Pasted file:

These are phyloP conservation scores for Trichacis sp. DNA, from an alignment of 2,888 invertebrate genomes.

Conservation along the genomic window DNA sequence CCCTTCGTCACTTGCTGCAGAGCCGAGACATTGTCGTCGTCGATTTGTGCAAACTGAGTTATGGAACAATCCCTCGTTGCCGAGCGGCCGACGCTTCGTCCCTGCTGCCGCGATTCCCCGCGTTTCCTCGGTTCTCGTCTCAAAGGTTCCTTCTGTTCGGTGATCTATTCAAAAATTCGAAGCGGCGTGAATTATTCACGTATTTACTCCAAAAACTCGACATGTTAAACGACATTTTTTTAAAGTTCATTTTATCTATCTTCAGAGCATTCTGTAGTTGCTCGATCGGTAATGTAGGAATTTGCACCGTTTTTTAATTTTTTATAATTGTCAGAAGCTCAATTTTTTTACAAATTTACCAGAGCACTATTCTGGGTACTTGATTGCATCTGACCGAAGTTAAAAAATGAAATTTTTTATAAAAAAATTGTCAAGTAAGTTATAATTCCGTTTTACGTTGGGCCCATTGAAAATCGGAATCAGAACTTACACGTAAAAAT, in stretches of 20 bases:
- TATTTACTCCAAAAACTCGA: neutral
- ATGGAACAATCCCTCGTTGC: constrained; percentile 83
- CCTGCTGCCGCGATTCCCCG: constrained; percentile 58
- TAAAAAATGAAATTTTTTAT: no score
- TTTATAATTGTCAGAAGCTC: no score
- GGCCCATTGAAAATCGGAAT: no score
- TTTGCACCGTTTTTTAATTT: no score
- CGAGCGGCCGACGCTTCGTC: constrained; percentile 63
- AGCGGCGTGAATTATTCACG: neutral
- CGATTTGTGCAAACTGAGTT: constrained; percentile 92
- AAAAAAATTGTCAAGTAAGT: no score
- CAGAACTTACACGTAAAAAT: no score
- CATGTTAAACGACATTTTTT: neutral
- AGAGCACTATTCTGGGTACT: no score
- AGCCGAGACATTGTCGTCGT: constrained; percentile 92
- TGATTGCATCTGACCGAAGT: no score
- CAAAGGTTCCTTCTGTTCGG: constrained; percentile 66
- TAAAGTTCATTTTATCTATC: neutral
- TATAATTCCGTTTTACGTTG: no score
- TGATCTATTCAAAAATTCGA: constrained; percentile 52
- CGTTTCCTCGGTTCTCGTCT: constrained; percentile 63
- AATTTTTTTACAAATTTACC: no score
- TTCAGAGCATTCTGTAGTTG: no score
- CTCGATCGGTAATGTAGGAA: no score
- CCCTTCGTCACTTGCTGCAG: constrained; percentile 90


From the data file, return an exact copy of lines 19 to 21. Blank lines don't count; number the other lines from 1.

- CAAAGGTTCCTTCTGTTCGG: constrained; percentile 66
- TAAAGTTCATTTTATCTATC: neutral
- TATAATTCCGTTTTACGTTG: no score